Bundesanstalt für Materialforschung und -prüfung

International Symposium (NDT-CE 2003)

Non-Destructive Testing in Civil Engineering 2003
Start > Contributions >Lectures > Structures 2: Print

NDT used in the Netherlands From a principal point of view

F.J. Postema, Ministry of Transport, Public Works and Water Management, The Netherlands
A. van Beek, Ministry of Transport, Public Works and Water Management, The Netherlands


Being responsible for the condition of a wide range of structures, Public Works in the Netherlands prefers to inspect these structures in a non destructive manner. The development of non-destructive inspection techniques seems to fulfil this whish. The applications of these techniques, however, has not always been successful.

Public Works surveys its structures on a regular basis. Most of these surveys are visually. If more in depth information is required special surveys are performed. The inspection techniques used for these special surveys often damage the structure. Therefore we try to use non-destructive techniques as often as possible. If companies develop new techniques we try to offer the possibility for them to gain practical experiences.

In this paper we will show some examples of non-destructive techniques used, for example radar, potential mapping, Consensor. It will be shown why some of these projects were successful and which lessons were learned. With these examples we try to show the need for NDT for some problems we have while surveying structures. This may offer the NDT companies and developers better understanding for the need for NDT techniques from a principals point of view.

1 Introduction

Inspections on structures are performed to determine the maintenance needed. Information about maintenance is needed to predict the costs to keep the infrastructure functional in the future [1]. The inspections determine the condition of our structures. Inspections are also required if damage, for example due to collisions, is observed and has to be repaired. These inspections are focussed on the cause of the damage, which has to result in a repair method.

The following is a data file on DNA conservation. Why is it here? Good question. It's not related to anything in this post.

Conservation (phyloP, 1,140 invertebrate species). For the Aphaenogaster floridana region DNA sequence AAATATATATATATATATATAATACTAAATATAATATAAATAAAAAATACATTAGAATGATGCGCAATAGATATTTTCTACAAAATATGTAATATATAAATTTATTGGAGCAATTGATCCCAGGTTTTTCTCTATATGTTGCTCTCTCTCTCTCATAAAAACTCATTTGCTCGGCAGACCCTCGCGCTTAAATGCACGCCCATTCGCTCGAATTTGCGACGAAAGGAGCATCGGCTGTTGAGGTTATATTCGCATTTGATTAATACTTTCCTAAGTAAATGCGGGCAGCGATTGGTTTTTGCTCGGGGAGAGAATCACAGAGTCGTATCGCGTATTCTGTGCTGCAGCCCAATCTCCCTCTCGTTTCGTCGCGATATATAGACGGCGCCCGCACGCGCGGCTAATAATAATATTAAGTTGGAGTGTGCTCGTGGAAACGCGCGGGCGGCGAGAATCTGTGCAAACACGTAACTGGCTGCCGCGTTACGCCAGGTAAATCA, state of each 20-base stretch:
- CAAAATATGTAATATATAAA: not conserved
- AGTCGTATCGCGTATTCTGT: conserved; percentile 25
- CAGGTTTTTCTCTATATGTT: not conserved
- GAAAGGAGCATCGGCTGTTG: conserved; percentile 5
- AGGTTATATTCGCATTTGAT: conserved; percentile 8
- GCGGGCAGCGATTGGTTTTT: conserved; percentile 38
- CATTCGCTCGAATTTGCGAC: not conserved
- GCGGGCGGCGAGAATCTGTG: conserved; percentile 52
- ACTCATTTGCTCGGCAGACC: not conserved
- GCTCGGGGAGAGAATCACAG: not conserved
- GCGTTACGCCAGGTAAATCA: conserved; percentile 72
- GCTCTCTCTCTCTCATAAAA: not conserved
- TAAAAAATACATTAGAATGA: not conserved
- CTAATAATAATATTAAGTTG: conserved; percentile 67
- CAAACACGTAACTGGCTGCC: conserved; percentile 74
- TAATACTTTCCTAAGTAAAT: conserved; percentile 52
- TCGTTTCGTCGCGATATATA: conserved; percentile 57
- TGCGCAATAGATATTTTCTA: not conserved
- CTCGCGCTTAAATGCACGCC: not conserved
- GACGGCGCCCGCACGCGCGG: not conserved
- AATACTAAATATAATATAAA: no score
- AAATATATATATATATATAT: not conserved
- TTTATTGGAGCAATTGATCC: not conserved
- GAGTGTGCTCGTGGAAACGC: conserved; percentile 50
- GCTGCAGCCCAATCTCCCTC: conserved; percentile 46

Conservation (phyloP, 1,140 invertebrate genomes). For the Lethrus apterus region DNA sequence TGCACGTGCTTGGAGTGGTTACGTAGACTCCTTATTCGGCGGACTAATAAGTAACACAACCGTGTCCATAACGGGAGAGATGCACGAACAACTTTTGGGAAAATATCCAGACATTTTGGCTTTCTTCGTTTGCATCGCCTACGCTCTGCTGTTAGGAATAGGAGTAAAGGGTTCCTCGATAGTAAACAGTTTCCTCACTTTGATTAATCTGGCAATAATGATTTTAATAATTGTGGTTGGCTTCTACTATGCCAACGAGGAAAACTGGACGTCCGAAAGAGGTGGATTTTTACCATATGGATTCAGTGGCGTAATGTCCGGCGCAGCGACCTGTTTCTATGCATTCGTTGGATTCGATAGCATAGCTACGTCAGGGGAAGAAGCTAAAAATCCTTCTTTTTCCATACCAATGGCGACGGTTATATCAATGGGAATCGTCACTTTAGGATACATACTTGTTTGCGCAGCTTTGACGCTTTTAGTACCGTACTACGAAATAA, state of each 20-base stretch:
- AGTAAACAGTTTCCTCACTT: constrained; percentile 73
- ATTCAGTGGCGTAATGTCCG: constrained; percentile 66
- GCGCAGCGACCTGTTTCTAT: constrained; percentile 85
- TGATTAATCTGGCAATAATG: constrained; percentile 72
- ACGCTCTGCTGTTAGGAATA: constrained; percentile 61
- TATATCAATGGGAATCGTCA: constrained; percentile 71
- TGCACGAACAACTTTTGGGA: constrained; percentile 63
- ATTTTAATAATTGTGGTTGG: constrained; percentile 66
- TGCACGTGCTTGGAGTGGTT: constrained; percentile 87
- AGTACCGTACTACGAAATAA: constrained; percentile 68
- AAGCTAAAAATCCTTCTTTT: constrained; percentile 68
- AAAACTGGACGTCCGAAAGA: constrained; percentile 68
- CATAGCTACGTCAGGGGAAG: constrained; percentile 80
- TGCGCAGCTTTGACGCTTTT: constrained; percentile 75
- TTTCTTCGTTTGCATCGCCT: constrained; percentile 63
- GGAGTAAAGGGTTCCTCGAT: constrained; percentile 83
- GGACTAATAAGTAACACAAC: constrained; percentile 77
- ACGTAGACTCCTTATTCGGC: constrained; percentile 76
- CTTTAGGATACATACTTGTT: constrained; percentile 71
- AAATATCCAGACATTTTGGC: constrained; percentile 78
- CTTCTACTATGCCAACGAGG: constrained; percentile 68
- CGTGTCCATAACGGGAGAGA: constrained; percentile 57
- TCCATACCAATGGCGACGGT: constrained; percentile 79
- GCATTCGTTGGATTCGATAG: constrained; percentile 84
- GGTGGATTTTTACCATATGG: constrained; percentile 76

The inspections should preferably be non-destructive. The use of non-destructive techniques however is minor. Most inspections are firstly visual. If damage is observed, most inspections require taking samples of the structure, for example drilling cores from a concrete bridge deck. Taking samples should be prevented because:

  • The structure will be damage due to drilling, cutting etc. and has to be repaired
  • Taking samples often requires that the structure will be closed, which is a problem in heavily used infrastructure.

Public works started a research project in 1999 which had to result in improving the use of non-destructive testing within the organisation. The project started with a research to the use of non-destructive test techniques at that moment and the problems which were observed when the techniques were used. This research resulted in recommendations to improve the use on non-destructive inspection techniques. These recommendations were embedded in the project which is still in operation and will continue till 2004.

2 Research using NDT at public works in 2000

2.1 Results of the research
In 2000 Public Works made an inventory of the type of NDT methods used and how often these NDT methods were used in its organisation. The conclusion was that NDT was not often used in practice by the sections inspection and maintenance. In special inspections NDT was used. These NDT projects were executed by specialist contractors. One of the problems for working with NDT companies is the lack of knowledge on this field of interest. If NDT contractors were hired, Public Works should have the relevant information about: reference projects, technical background about the techniques used, practical information about the techniques and alternative techniques which can be used. This information is required to be a counterpart in discussions between principal and contractor.

In 2000 most NDT projects were focussed on steel structures. Standard methods were used in this field, for example: magnetic and ultrasonic. For concrete structures NDT is hardly used. From interviews, it was observed that there is a need for using NDT techniques on concrete structures. One of the aspects for not using the techniques available was lack of knowledge.

2.2 Recommendations
The recommendations were focussed on two aspects. Firstly, the knowledge within the organisation should be available for the whole organisation. Secondly, new knowledge should be developed.

The knowledge and experience of working with certain techniques is spread within the organisation. It was recommended to collect this knowledge and to spread this knowledge with the intranet of the organisation. The knowledge will be stored and spread with an electronic centre of knowledge. This centre of knowledge is focussed on the role of a principal in NDT projects. Therefore, the database contains mainly practical knowledge.